Review: ‘Mozart Dances’ is supremely musical 

After much anticipation, Mark Morris’ "Mozart Dances," set to three of the grand master’s piano concertos, opened in Berkeley Thursday in a Cal Performances presentation. But during the first piece, performed by the company’s women, it wasn’t clear what all the fuss was about.

The piece opens with the entire company standing against a striking backdrop of gigantic black brush strokes by Howard Hodgkin. When the men leave the stage, the women begin moving through an often perplexing mix of elegant pointe work and stiff, angular arm gestures. Led by the diminutive but extremely powerful Lauren Grant, the women are vibrant, but often emotionless and too abstract.

Of course, Morris is not known for spelling out emotions or telling stories. He often stays abstract, in order to get close to the music — to be pure like music — in a way.

In "Mozart Dances," Morris achieves that to different degrees. While the women’s part may slip by, it is impossible not to be affected by the true symbiosis between Mozart’s melodies and Morris’ movement in the second piece, set to the Sonata in D for Two Pianos and performed by the company’s men.

e, Morris breaks down the sonata down to bars, paying attention to every note and movement of the music. The men move from allegro to andante and back to allegro with such ease and musicality, at times it seems that their legs — not the talented hands of Garrick Ohlsson and Yoko Nozaki — are pressing the piano keys.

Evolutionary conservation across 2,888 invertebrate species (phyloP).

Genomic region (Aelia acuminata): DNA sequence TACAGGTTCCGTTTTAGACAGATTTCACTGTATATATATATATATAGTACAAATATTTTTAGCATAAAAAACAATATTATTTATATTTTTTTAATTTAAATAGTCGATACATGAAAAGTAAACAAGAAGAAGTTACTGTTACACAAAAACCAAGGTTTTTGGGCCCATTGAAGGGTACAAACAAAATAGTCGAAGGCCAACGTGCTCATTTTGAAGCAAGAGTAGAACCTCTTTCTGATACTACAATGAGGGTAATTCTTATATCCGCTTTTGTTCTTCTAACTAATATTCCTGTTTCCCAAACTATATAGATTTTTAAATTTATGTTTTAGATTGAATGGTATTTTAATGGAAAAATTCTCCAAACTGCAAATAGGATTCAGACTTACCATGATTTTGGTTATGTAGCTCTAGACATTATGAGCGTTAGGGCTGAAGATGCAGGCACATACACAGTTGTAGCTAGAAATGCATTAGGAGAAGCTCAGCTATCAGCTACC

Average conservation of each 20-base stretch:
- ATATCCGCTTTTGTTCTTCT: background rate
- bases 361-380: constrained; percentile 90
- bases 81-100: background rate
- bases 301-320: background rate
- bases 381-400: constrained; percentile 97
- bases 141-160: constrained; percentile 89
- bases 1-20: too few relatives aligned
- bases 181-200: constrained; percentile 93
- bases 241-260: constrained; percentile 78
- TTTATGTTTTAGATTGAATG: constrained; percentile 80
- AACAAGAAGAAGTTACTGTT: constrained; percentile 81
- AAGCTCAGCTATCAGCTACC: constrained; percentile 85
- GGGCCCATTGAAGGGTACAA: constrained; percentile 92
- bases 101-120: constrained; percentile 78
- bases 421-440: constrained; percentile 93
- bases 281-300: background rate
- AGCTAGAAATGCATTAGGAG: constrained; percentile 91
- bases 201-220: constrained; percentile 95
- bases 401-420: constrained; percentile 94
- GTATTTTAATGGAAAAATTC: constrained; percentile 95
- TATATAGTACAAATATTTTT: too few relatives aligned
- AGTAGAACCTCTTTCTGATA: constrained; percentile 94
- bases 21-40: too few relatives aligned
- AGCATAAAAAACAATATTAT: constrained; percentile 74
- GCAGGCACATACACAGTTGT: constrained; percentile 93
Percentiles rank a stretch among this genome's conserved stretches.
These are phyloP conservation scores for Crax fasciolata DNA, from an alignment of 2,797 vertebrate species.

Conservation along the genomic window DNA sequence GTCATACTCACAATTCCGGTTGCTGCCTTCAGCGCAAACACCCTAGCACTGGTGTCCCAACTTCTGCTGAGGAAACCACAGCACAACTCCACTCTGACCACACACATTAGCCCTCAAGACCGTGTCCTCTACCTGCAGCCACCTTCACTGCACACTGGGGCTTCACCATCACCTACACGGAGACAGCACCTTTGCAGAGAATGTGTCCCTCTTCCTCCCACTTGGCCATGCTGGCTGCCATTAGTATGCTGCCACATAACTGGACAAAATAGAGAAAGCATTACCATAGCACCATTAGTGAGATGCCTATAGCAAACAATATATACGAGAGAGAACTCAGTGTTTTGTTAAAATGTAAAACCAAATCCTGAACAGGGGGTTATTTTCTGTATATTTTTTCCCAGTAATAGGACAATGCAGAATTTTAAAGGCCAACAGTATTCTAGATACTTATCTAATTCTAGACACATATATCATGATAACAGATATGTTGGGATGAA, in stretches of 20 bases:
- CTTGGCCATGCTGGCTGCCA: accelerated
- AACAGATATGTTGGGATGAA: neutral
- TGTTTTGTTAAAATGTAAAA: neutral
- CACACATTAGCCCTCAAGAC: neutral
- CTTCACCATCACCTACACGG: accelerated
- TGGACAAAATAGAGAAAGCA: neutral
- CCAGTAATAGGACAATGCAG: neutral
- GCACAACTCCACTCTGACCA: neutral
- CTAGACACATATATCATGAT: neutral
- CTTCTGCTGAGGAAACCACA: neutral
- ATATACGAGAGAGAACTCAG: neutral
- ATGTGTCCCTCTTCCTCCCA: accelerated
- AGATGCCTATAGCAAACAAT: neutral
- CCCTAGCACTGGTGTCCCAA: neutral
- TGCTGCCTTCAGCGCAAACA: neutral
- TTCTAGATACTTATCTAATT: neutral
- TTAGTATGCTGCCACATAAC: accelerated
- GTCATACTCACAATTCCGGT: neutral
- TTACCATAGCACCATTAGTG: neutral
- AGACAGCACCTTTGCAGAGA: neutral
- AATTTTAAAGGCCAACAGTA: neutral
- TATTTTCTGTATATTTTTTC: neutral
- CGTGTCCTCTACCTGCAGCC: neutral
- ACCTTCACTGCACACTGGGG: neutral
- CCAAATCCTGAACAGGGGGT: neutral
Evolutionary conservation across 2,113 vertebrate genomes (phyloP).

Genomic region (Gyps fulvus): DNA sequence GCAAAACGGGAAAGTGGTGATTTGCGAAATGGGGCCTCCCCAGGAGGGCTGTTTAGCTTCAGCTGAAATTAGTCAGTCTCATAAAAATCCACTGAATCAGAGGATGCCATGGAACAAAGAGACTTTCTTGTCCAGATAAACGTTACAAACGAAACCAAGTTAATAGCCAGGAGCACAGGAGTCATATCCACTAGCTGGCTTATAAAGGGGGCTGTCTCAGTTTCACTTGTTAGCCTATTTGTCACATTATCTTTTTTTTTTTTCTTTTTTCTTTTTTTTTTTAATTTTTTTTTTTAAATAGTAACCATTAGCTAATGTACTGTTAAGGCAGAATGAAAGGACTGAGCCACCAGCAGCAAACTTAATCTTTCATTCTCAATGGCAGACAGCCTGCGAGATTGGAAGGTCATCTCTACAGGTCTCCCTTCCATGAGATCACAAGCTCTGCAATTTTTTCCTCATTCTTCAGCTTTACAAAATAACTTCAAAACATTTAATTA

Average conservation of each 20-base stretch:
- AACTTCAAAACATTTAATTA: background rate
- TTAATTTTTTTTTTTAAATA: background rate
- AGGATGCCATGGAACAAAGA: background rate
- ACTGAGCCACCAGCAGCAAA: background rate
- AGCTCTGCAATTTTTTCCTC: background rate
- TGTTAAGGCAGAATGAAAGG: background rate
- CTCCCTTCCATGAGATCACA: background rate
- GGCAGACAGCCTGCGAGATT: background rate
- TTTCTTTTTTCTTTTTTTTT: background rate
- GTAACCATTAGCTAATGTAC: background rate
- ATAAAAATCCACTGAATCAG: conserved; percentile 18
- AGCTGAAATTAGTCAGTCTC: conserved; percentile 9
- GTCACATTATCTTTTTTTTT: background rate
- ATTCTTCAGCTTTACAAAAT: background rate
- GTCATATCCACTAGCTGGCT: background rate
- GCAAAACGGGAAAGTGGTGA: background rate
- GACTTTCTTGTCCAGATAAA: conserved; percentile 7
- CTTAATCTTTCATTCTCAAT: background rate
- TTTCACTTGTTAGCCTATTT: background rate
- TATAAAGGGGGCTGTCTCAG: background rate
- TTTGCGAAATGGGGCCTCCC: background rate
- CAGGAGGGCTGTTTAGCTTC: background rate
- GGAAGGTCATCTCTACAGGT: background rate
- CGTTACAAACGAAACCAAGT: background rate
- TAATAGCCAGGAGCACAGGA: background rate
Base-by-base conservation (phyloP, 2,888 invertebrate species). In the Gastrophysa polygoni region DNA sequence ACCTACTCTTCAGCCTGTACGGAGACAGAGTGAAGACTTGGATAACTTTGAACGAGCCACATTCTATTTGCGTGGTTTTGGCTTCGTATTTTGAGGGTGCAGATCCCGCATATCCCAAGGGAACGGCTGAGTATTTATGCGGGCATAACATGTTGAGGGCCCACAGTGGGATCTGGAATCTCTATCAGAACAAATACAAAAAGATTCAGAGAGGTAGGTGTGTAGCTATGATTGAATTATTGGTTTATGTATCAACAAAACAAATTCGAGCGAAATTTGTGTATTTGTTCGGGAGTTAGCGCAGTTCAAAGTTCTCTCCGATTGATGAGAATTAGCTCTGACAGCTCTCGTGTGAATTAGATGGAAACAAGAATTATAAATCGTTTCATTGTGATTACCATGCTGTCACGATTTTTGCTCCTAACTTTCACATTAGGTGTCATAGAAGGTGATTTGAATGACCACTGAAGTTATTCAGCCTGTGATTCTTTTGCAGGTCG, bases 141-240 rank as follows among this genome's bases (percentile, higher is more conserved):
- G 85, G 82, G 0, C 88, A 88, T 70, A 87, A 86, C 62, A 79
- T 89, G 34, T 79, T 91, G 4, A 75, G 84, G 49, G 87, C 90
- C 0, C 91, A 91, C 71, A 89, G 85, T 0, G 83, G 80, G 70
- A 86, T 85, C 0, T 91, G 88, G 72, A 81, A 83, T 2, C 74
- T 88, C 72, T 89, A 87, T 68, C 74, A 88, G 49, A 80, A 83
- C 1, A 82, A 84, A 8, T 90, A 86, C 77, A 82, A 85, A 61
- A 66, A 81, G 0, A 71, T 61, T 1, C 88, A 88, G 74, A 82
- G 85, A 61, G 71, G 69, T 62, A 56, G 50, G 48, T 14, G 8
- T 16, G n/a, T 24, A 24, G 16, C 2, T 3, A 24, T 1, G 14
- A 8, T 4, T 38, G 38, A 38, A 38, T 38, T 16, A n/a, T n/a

The men dance very gently, embracing in a circle during the andante section. A clear emotional motif emerges when the thin, blond soloist Noah Vinson appears surrounded by the circle of swirling men. He looks up toward the sky, then falls, only to be picked up with his arms spread raised in a Christ-like image of vulnerability and suffering.

In the last piece, set to Piano Concerto no. 27 in B-flat major, the company appears in white costumes in front of backdrop with red brush strokes. The dancers move in and out of duets, forming quick connections that are interlaced with movements borrowed from folk dance. In this most musical dance of the trio, the relationship between music and dance becomes so fused, it’s often unclear whether Mozart’s music informs and illuminates this work, or if, in fact, Morris is the one bringing forward the movement essential in maestro’s melodies.

Either way, the work is a true testament to the modern dance’s potential in interpreting centuries-old music. "Mozart Dances" are sure to be part of the dance repertoire for many years to come.

IF YOU GO

Mark Morris Dance Group

Presented by Cal Performances

Where: Zellerbach Hall, UC Berkeley, Bancroft Way at Telegraph Avenue, Berkeley

When: 8 p.m. today; 3 p.m. Sunday

Tickets: $32 to $72

Contact: (510) 642-9988; www.calperformances.net

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